For more help see the Common Knowledge help page.
Series (with order)
Canonical title
Original title
Alternative titles
Original publication date
People/Characters
Important places
Important events
Related movies
Awards and honors
Epigraph
Dedication
To Mia, My Mia
Till Mia, min Mia.
First words
The Location
Blackeberg
It makes you think of coconut-frosted cookies, maybe drugs. 'A respectable life.' You think subway station, suburb. Probably nothing else comes to mind. People must live there, just like they do in other places. That was why it was built, after all, so that people would have somewhere to live.
Blackberg.

Man tänker kanske kokosbollar, tänker kanske knark. »Ett anständigt liv.« Tänker tunnelbanestation, förort. Sedan tänker man inte så mycket mer. Bor väl folk där, som på andra platser. Det var ju därför det byggdes; för att folk skulle ha någonstans att bo.
Quotations
The earth shall drink his blood.
Last words
(Click to show. Warning: May contain spoilers.)
Disambiguation notice
Publisher's editors
Blurbers
Publisher series
Original language
Information from the German Common Knowledge. Edit to localize it to your language.

References to this work on external resources.

Wikipedia in English (1)

Book description
Haiku summary

Amazon.com Product Description (ISBN 0312355297, Paperback)

Let the Right One In Takes Top Honors at Tribeca Film Festival!

It is autumn 1981 when the inconceivable comes to Blackeberg, a suburb in Sweden. The body of a teenage boy is found, emptied of blood, the murder rumored to be part of a ritual killing. Twelve-year-old Oskar is personally hoping that revenge has come at long last---revenge for the bullying he endures at school, day after day.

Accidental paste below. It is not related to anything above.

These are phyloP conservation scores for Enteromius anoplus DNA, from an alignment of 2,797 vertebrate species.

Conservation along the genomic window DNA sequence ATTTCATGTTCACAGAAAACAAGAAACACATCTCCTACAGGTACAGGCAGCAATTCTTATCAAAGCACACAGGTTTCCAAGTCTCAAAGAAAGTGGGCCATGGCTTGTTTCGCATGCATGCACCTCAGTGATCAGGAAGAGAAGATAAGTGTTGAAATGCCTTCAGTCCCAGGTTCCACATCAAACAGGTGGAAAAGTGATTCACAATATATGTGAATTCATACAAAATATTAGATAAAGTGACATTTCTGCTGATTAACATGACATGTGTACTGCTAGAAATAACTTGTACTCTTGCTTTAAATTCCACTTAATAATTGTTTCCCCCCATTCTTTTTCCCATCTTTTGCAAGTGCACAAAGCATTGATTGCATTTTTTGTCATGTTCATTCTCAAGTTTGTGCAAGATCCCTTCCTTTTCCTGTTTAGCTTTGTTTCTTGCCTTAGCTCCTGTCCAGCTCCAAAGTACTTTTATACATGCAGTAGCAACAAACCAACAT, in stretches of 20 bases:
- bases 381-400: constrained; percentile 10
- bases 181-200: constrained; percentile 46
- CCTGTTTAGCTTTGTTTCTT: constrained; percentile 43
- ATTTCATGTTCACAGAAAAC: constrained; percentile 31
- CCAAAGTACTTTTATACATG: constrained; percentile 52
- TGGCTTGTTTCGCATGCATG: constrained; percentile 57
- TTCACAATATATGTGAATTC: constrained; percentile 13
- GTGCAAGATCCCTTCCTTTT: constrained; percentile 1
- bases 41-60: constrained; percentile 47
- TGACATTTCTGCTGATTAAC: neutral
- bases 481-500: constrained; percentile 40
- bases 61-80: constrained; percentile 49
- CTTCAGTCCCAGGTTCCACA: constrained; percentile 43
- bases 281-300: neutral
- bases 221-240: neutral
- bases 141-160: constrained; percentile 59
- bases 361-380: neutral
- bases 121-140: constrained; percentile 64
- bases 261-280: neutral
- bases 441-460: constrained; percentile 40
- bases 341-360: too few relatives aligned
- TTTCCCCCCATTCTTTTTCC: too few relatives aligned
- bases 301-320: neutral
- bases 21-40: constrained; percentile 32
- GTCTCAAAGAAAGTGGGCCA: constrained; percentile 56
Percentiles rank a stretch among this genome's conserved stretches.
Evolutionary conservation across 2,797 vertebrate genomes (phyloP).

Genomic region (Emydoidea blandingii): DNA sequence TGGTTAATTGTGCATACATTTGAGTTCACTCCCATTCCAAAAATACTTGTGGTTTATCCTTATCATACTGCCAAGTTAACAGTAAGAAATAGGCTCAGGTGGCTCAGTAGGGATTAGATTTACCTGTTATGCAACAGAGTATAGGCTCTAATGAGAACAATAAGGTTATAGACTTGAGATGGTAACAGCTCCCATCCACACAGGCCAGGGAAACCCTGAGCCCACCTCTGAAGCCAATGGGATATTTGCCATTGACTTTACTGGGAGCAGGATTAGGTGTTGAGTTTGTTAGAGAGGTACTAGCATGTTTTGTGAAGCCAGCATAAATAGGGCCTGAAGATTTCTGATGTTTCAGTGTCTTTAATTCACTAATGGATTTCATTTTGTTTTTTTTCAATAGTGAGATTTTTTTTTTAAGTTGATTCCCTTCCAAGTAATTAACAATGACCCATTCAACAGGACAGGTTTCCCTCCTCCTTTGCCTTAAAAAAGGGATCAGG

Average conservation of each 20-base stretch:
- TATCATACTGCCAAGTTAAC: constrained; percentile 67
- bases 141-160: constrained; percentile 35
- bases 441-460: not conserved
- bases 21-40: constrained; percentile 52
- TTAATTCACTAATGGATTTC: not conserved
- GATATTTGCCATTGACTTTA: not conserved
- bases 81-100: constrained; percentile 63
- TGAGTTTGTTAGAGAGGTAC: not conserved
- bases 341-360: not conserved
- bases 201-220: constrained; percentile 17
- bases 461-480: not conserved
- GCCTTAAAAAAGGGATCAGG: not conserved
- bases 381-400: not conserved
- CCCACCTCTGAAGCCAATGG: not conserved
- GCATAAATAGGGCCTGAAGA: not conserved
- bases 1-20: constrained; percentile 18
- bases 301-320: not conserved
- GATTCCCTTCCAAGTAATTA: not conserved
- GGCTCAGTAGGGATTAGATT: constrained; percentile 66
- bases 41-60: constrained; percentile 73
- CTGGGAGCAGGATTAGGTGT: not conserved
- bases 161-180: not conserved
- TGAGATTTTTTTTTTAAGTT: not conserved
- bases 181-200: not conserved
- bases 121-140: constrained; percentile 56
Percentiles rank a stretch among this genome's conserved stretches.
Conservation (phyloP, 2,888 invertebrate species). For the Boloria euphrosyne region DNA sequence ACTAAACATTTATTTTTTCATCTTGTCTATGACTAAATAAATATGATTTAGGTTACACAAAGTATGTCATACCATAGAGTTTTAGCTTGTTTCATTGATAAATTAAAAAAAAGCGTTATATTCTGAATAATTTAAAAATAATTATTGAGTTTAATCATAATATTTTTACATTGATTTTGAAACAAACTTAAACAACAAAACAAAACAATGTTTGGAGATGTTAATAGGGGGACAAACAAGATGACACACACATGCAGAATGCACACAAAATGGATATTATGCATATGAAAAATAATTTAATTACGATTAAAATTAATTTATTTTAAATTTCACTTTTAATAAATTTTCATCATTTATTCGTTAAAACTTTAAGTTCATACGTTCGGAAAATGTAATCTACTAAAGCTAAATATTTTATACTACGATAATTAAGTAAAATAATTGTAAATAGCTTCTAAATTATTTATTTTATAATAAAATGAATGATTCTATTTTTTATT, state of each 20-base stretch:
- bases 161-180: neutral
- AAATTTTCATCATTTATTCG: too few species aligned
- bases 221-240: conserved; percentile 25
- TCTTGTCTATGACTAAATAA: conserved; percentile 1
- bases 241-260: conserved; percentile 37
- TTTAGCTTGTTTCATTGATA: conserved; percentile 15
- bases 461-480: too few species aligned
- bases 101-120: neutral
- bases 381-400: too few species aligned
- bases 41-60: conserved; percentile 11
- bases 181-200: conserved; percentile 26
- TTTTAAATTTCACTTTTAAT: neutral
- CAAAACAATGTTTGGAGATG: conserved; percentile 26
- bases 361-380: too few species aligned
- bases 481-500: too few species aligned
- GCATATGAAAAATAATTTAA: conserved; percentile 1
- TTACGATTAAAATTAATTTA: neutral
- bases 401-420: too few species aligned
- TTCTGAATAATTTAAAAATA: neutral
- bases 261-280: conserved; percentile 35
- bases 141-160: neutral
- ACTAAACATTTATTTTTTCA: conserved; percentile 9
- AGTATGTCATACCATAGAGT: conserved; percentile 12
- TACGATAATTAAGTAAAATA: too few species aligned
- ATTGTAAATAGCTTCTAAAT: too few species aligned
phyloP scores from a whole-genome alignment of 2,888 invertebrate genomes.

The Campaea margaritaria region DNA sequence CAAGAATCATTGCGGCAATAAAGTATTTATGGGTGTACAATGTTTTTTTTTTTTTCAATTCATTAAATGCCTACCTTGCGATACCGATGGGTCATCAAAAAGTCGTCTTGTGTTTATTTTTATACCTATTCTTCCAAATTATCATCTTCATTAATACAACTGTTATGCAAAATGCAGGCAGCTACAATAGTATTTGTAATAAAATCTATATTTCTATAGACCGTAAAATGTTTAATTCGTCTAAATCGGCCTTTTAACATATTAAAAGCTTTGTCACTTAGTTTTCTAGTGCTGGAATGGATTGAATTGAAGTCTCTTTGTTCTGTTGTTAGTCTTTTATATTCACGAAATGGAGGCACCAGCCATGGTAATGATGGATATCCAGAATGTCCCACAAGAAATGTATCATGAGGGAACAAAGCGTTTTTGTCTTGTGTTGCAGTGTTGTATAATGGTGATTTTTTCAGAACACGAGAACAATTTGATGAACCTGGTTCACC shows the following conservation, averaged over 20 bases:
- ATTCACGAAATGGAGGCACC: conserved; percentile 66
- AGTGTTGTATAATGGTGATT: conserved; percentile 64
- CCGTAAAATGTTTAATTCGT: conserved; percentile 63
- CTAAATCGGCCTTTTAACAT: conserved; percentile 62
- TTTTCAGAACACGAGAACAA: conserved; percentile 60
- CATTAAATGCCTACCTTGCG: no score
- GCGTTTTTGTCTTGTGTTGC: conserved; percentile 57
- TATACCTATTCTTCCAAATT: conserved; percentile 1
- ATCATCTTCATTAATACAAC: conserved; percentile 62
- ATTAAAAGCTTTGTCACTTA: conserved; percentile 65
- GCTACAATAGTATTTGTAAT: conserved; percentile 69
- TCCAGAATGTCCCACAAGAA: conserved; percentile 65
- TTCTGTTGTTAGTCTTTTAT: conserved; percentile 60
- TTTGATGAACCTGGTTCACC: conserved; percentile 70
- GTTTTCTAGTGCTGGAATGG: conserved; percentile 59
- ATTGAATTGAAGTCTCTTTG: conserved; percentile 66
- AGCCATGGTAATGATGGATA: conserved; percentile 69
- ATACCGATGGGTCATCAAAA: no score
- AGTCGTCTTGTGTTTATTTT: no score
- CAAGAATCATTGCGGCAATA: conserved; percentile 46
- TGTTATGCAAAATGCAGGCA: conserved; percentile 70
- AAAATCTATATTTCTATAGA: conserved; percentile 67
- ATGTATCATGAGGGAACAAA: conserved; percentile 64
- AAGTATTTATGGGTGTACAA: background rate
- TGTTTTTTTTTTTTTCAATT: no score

But the murder is not the most important thing on his mind. A new girl has moved in next door---a girl who has never seen a Rubik’s Cube before, but who can solve it at once. There is something wrong with her, though, something odd. And she only comes out at night. . . .

Sweeping top honors at film festivals all over the globe, director Tomas Alfredsson’s film of Let the Right One In has received the same kind of spectacular raves that have been lavished on the book. American readers of vampire fiction will be thrilled!
 

(retrieved from Amazon Thu, 12 Mar 2015 18:07:17 -0400)

(see all 3 descriptions)

Twelve-year-old Oskar is obsessed by the murder that's taken place in his neighborhood. Then he meets the new girl from next door. She's a bit weird, though. And she only comes out at night--Publisher's description.

» see all 6 descriptions

Quick Links

Swap Ebooks Audio
12 avail.
579 wanted
9 pay4 pay

Popular covers

Rating

Average: (4.02)
0.5 2
1 8
1.5 1
2 55
2.5 21
3 170
3.5 62
4 416
4.5 78
5 357

Audible.com

An edition of this book was published by Audible.com.

See editions

Penguin Australia

An edition of this book was published by Penguin Australia.

» Publisher information page

LibraryThing Early Reviewers Alumn

Let the Right One In by John Ajvide Lindqvist was made available through LibraryThing Early Reviewers. Sign up to possibly get pre-publication copies of books.

Is this you?

Become a LibraryThing Author.

 

Help/FAQs | About | Privacy/Terms | Blog | Store | Contact | LibraryThing.com | APIs | WikiThing | Common Knowledge | Legacy Libraries | Early Reviewers | 105,786,854 books! | Top bar: Always visible